By Michael Henry
Chair Margie Valdez convened the meeting of the INC Zoning and Planning Committee and introduced City Council President Albus Brooks and Jeff Hirt and Sarah Showalter from the Denver Community Planning and Development Department to discuss a potential language amendment to the Zoning Code to address parking exemptions for small lots (6250 square feet or less, typically 50’ by 125’ lots). Since 2010 in the current code (Section 10.4.5(A)), small lots in all Mixed Use Commercial Districts have no off-street parking requirement. After a great deal of controversy concerning proposed developments in Curtis Park and on Humboldt Street at East 16th Avenue, City Council passed a moratorium on such new developments (not counting 11 projects “in the pipeline”) and Councilman Brooks appointed a 15-person task force to consider possible changes. There are approximately 3300 such small parcels in the city that are potentially eligible for the exemption. The task force had 4 meetings in late 2016, with one more meeting planned for December, which be open to the public and will take public comment. The goal is to have the ordinance considered by the Planning Board in early February and by City Council in March 2017 as part of the yearly “bundle” of zoning language amendments. The presenters believe that there is a rough consensus on the following, although some of the task force members at the meeting disagreed. (The detailed language has not yet been prepared):
- Existing buildings on small lots will have full exemption from parking.
- Inside the ¼ mile boundaries of “high frequency transit corridors,” the first 3 floors will be exempt.
- Outside the ¼ mile boundaries of “high frequency transit corridors,” the first 2 floors will be exempt.
- Other floors (above and below) must provide parking.
- Parking reductions already in the code for all properties may reduce remaining required parking by up to 100%.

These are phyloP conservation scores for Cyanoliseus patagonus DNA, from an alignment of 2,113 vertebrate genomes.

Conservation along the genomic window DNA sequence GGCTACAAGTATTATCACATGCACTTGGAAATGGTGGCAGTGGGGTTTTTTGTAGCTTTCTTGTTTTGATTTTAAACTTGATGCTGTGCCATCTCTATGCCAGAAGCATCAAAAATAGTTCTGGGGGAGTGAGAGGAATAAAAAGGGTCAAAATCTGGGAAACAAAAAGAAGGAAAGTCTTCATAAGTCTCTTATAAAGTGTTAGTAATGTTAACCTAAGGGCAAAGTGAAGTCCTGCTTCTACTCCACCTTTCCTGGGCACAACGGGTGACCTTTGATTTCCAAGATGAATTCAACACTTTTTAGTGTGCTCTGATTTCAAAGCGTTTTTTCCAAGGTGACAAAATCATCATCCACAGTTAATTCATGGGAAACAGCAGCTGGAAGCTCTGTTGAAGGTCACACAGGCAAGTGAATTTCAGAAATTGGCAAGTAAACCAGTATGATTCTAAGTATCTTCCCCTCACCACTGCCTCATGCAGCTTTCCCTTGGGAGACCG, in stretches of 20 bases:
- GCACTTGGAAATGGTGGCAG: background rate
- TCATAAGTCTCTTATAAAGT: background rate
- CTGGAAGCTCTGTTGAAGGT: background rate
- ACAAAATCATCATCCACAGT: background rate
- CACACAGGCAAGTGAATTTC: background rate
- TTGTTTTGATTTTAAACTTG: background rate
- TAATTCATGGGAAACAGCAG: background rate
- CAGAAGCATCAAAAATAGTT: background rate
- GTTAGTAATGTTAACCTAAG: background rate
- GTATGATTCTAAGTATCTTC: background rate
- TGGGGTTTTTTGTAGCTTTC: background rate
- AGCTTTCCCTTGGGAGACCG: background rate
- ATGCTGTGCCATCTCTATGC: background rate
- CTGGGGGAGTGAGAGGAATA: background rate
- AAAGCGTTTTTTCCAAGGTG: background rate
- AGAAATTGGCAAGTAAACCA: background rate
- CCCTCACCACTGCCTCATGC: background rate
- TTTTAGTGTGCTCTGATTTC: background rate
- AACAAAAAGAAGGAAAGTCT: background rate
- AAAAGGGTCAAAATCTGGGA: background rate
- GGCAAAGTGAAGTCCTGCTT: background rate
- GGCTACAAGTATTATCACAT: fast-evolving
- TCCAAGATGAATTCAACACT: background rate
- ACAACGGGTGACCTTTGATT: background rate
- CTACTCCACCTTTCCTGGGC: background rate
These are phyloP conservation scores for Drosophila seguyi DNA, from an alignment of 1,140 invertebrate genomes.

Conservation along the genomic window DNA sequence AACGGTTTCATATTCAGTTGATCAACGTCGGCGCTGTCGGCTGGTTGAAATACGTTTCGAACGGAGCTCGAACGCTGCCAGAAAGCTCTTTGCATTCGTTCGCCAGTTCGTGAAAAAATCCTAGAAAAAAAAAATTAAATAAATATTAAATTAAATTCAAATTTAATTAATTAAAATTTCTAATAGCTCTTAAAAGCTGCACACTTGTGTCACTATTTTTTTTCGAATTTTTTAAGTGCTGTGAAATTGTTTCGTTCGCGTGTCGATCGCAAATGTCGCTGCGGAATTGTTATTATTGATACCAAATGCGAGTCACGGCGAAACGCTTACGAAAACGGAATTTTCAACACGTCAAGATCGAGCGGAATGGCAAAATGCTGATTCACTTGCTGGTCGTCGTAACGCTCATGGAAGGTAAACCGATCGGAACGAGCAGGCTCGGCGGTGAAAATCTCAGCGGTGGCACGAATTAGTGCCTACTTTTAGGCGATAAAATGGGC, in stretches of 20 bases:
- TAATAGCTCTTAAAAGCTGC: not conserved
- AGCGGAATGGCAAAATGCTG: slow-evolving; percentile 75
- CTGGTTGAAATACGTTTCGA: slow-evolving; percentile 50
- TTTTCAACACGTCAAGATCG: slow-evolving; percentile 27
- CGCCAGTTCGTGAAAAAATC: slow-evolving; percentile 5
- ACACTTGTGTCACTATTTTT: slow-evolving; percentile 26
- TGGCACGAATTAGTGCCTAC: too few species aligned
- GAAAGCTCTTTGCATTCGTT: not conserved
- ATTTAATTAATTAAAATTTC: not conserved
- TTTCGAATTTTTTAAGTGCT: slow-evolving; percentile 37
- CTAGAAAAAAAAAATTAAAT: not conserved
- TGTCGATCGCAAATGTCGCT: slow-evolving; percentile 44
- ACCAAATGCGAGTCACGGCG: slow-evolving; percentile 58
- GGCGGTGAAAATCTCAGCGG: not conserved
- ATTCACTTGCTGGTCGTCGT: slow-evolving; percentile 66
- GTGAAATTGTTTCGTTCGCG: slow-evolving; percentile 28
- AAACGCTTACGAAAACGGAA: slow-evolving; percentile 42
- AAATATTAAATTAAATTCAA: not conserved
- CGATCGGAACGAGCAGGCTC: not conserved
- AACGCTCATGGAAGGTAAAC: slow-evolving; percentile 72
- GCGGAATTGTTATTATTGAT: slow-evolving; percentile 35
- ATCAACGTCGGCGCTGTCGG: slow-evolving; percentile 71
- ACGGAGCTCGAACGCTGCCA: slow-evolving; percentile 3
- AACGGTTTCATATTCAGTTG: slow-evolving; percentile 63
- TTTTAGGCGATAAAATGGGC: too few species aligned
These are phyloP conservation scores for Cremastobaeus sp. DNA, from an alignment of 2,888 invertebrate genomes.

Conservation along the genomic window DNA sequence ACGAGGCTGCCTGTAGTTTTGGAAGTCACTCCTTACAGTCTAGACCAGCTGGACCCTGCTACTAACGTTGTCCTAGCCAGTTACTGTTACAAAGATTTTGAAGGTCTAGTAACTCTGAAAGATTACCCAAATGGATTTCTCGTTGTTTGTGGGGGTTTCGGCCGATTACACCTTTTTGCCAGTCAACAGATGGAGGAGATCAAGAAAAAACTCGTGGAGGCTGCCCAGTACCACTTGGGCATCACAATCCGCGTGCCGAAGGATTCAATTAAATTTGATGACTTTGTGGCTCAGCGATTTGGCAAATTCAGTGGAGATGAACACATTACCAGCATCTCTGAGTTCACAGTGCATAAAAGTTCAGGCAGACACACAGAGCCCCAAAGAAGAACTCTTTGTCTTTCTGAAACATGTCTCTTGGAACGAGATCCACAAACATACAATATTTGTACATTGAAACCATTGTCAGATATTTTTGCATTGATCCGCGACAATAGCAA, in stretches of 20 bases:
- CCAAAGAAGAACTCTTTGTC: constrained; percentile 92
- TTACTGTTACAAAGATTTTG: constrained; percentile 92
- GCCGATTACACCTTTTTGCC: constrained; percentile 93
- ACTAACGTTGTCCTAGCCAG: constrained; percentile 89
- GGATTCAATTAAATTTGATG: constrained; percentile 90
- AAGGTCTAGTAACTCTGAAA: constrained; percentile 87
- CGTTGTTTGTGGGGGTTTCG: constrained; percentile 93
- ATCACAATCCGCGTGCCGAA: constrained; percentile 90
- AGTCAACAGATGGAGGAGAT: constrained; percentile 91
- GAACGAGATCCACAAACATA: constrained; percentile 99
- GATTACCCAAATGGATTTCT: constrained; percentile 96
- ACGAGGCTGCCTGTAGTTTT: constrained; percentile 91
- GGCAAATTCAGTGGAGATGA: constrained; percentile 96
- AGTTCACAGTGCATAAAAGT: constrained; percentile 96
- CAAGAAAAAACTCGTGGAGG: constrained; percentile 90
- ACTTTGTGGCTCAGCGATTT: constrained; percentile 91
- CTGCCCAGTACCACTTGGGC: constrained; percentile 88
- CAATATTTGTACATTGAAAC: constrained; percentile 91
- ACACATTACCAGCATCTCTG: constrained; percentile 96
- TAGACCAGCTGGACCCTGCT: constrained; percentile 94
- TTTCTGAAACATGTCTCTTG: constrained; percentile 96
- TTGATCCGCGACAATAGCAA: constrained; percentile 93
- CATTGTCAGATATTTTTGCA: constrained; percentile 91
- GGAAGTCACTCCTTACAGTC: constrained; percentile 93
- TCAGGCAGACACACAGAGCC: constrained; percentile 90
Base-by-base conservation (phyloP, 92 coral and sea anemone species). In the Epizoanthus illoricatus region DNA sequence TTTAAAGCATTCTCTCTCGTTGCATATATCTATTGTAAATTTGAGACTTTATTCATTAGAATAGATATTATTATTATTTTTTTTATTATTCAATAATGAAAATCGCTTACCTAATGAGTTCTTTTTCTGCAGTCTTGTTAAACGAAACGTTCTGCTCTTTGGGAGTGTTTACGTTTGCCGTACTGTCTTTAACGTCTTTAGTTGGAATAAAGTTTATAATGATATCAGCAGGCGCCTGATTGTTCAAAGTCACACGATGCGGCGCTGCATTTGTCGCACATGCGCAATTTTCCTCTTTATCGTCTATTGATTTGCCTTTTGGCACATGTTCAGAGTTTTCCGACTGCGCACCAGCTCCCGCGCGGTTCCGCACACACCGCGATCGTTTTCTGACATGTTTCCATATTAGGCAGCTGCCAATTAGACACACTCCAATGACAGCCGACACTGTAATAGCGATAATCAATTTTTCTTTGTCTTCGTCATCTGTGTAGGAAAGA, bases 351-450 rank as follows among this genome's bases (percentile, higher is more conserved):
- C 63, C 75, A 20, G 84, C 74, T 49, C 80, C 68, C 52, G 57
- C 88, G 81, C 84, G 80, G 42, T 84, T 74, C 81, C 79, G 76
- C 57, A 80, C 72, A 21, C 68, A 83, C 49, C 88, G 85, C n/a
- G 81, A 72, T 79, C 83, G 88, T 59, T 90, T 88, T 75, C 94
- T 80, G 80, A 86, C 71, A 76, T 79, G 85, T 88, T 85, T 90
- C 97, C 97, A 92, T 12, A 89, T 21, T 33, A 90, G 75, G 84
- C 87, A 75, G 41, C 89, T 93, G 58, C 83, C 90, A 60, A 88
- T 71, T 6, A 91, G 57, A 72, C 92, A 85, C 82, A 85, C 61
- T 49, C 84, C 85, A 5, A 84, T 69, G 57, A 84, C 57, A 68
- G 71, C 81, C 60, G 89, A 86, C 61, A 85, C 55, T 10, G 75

Some committee members expressed the following (very diverse) concerns:
- What if a street has only one-sided parking?
- The high-frequency traffic corridors may be too wide.
- The proposal seems to be driven to maximize developer’s profit.
- Maybe all parking on small lots should be prohibited to make Denver more sustainable.
- The proposal will increase the number of new affordable housing units.
- Parking for service and delivery areas should be accommodated.
- Great parking does not make great neighborhoods.
- There was not enough time at the task force for discussion. Much of the time was taken by city presenters.
- Data requested by some task force members was not presented, including how many parcels can be developed with a “full exemption” under this proposal and what is the impact of auto ownership in projects near transit?
A motion was made, seconded and passed by a vote of 32 in favor and 2 abstaining to postpone taking a position on this proposal until after the detailed language can be reviewed after the next task force meeting. Presumably, this will be at the next Zoning and Planning Committee meeting on January 28, 2017.
Bryan Fife, program administrator of the Denver Office of Marijuana Policy, updated the committee on recent marijuana issues. He and Margie Valdez are developing a Citizens’ Academy for approximately 30 citizens to educate attendees about the very complicated laws and regulations regarding marijuana establishments and the procedures for the new needs and desires hearings required of marijuana establishments. The dates have not been determined and RNOs will be notified when reservations can be made.
The Office of Marijuana Policy recently moved into the Department of Excise and Licenses, now headed by Ashley Kilroy after the resignation of Stacie Loucks. The office is currently drafting regulations to implement Initiative 300, which was passed by Denver voters on November 8, regarding permits for establishments which will allow consumption of marijuana. The Department probably will not issue permits until the summer, following the adoption of rules and regulations by the Department. The procedures for hearings will be as similar as possible to hearings for liquor establishments. There will be an advisory group developed for Initiative 300. Committee members encouraged that the health of employees of marijuana consumption facilities and health and safety effects on consumers should be carefully studied. Denver Health is doing some research on health effects and emergency room admissions due to marijuana.
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